Iamblichis – The boys in the spring
Type of Spiritual Experience
A description of the experience
Eusapius - Lives of the Philosophers and Sophists
Some time after, they decided to go to Gadara, a place which has warm baths in Syria, inferior only to those at Baiae in Italy, with which no other baths can be compared.
So they set out in the summer season. Now Iamblichus happened to be bathing and the others were bathing with him, and they were using the same insistence, whereupon Iamblichus smiled and said:
"It is irreverent to the gods to give you this demonstration, but for your sakes it shall be done."
There were two hot springs smaller than the others but prettier, and he bade his disciples ask the natives of the place by what names they used to be called in former times. When they had done his bidding they said:
"There is no pretence about it, this spring is called Eros, and the name of the one next to it is Anteros."
He at once touched the water with his hand----he happened to be sitting on the ledge of the spring where the overflow runs off----and uttering a brief summons he called forth a boy from the depth of the spring. He was white-skinned and of medium height, his locks were golden and his back and breast shone; and he exactly resembled one who was bathing or had just bathed.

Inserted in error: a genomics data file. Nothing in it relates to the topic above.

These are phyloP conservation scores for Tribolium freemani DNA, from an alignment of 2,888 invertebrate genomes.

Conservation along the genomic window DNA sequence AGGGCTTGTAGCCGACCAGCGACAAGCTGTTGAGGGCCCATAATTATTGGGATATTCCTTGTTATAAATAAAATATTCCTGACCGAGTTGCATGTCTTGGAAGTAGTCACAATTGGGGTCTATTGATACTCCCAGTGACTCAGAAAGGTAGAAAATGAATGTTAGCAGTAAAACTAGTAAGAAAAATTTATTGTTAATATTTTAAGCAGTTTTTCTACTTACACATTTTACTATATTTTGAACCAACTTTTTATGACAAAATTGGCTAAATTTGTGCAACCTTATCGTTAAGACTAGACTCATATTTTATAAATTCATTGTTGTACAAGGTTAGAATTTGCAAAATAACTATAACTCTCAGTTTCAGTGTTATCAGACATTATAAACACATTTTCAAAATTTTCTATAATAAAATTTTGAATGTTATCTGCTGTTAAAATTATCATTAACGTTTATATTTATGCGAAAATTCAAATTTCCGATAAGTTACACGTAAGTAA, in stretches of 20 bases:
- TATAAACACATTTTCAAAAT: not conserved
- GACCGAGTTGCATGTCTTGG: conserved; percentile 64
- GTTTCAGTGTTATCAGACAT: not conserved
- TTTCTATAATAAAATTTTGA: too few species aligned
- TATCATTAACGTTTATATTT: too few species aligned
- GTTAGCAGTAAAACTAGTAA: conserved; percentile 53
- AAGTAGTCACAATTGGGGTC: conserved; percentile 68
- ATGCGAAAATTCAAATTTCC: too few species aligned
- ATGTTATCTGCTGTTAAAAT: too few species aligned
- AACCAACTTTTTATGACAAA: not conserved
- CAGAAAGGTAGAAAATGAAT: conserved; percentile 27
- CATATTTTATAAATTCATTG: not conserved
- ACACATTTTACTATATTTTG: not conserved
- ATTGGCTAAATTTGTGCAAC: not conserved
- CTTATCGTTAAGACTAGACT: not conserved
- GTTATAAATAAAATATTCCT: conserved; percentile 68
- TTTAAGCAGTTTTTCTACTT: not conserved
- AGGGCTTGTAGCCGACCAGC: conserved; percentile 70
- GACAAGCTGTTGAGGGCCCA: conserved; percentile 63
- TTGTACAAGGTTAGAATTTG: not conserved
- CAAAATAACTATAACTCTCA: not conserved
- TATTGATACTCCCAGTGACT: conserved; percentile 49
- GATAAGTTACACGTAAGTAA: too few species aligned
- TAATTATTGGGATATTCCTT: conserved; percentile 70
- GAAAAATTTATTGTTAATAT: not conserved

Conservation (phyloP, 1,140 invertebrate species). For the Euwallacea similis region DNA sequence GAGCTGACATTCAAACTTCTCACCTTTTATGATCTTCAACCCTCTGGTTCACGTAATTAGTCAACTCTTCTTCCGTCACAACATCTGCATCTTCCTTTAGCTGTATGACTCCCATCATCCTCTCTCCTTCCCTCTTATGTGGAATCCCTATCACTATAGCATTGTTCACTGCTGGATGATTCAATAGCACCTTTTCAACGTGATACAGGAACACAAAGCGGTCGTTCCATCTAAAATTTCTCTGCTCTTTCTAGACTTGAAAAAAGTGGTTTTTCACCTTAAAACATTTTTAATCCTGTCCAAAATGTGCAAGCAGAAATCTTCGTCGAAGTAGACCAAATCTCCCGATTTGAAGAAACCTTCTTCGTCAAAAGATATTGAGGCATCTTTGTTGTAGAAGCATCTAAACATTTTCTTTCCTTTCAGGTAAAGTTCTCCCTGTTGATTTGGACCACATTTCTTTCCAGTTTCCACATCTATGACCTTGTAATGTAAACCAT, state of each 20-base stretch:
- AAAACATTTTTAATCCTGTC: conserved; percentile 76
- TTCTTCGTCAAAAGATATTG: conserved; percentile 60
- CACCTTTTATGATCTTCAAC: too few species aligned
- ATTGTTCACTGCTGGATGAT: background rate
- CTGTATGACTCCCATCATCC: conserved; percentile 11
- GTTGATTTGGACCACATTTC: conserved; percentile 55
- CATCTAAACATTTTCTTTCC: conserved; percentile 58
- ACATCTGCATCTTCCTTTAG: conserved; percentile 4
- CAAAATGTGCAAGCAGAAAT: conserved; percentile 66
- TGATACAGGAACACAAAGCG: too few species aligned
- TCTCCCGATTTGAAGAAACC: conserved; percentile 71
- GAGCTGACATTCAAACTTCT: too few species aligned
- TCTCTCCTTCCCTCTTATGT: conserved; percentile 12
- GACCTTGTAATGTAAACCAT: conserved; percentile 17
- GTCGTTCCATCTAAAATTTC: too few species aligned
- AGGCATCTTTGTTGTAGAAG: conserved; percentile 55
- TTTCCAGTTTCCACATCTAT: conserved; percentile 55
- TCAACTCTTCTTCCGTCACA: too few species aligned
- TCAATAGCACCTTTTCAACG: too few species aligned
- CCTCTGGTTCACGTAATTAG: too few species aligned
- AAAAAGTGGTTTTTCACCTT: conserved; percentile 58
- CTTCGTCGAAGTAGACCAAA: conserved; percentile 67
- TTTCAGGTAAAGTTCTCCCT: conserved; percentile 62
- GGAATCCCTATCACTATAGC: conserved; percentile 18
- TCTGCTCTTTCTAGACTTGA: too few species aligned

His disciples were overwhelmed with amazement, but Iamblichus said, "Let us go to the next spring," and he rose and led the way, with a thoughtful air. Then he went through the same performance there also, and summoned another Eros like the first in all respects, except that his hair was darker and fell loose in the sun.
Both the boys embraced Iamblichus and clung to him as though he were genuinely their father. He restored them to their proper places and went away after his bath, reverenced by his pupils.
After this the crowd of his disciples sought no further evidence, but believed everything from the proofs that had been revealed to them, and hung on to him as though by an unbreakable chain. Even more astonishing and marvellous things were related of him, but I wrote down none of these since I thought it a hazardous and sacrilegious thing to introduce a spurious and fluid tradition into a stable and well-founded narrative.
Nay even this I record not without hesitation, as being mere hearsay, except that I follow the lead of men who, though they distrusted other signs, were converted by the experience of the actual revelation. Yet no one of his followers recorded it, as far as I know. And this I say with good reason, since Aedesius himself asserted that he had not written about it, nor had any other ventured to do so."